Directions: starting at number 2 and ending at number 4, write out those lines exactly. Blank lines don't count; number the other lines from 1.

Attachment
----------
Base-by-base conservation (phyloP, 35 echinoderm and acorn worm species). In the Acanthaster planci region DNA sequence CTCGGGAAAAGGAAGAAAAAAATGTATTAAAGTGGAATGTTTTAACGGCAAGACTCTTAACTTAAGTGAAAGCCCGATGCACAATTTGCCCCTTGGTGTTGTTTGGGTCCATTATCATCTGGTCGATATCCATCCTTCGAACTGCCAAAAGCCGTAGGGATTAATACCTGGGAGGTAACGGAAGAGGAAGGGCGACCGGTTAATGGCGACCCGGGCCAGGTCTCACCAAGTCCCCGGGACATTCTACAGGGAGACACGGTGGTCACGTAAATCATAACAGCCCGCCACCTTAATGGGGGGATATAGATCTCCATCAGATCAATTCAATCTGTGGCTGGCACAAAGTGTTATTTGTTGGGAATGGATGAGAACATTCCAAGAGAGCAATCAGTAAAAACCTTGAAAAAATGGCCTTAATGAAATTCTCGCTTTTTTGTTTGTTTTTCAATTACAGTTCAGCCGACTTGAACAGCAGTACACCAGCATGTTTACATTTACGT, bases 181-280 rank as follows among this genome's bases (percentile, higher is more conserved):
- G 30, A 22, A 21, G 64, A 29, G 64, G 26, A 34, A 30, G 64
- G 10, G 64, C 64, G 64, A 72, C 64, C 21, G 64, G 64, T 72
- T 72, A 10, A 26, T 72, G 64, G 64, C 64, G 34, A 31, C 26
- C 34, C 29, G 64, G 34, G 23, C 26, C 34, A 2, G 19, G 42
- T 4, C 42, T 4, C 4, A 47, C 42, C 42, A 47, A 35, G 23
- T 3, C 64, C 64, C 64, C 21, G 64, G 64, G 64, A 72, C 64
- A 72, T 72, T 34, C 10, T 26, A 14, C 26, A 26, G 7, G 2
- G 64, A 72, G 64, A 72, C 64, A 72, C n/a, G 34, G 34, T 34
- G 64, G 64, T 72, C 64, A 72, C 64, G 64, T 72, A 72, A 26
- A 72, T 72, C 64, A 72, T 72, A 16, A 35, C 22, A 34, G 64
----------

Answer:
- G 30, A 22, A 21, G 64, A 29, G 64, G 26, A 34, A 30, G 64
- G 10, G 64, C 64, G 64, A 72, C 64, C 21, G 64, G 64, T 72
- T 72, A 10, A 26, T 72, G 64, G 64, C 64, G 34, A 31, C 26